We know how these things proceed: never how they should. And, in fact, the opening of the first corridor , hampered by mines,  is slow; also the opening of the second corridor is slow, because of determined resistance – but the Italians were not “trash”? – of  Italian Trento Division. And in those moments, our tanks  – fragile, slow and ill-equipped –   armed, according to the Germans, by  ten speeds, one forward, and nine back,  seem to know one only: the first one.
The British advance goes at a snail’s pace. In the south, where they have developped a diversionary tactic, are blocked by our troops and, in particular, by the paratroopers of the Folgore Brigade, decided not to give even an inch of ground. But, if the British lose  a tank, now here are  two which take its place. To Rommel, returned hastily to Africa from his Procrustean bed  after the Stumme’s death for heart attack, such luxuries are not granted: a lost tank  is irremediably lost and can not be replaced. As time goes by the more, more  the Rommel’s  ” small tank treasure,” become smaller;  no hurry, Montgomery waits the right time to collect. But meanwhile, in that fight of attacks and counterattacks, time goes and people continue to die or get wounded at the rate of a thousand men a day. On the one hand and on  the other hand.

The end of the beginning.

On 26th October, four British armoured brigades are over the gardens. Behind them, large forces begin to group themselves.  In an attempt to close the hole, Rommel moved from south to north the Ariete Division and a couple of German brigades. For his part, Montgomery changes his schedule and directs attacks from south to north towards the coast. The British occupy a strategic high ground -the Kidney Ridge – and complete the opening of the second corridor. On 27th Rommel launches a counterattack, supported by aviation, but it fails for the decisive intervention of the RAF: it is a kind of shooting and what that remains  of Afrikakorps (renamed Afrikapanzerarmee) is crashed.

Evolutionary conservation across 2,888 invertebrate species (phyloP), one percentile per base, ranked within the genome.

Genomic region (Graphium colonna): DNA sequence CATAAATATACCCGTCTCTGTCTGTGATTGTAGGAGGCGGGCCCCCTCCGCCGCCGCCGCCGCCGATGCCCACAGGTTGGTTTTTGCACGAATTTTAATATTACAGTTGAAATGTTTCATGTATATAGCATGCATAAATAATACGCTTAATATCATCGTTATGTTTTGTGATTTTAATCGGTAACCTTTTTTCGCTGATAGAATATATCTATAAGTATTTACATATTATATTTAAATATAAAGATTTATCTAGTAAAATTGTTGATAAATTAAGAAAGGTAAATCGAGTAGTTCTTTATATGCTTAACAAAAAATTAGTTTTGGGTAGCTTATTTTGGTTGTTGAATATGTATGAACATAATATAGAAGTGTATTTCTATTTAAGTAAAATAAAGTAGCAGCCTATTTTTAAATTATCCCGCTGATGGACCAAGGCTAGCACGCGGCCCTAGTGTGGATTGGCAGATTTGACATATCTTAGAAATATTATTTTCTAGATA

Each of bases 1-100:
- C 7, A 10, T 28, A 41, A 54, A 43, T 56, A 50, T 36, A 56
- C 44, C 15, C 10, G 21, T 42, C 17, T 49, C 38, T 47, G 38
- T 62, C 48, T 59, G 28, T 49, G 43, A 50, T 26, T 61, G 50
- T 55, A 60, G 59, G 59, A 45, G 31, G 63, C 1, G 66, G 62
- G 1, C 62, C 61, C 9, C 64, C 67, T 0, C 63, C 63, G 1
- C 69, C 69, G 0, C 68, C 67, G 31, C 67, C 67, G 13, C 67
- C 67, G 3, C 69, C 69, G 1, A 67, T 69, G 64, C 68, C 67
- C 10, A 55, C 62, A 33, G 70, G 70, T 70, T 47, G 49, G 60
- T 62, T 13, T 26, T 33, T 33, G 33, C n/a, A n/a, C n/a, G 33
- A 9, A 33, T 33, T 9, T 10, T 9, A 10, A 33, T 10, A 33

Rommel wants to withdraw  and to reach safer locations, but Hitler does not allow it: fighting and resisting until the last man, orders Berlin. What to do? Listen to Hitler? Ignore him? From Italy, Feldmarshal Albert Kesselring  suggests to  take the Fuehrer’s order  as a suggestion, not as a peremptory provision. But Rommel, with death in his heart, and against the advice of many of his officers, obeys Hitler. Losing  other tanks and other soldiers.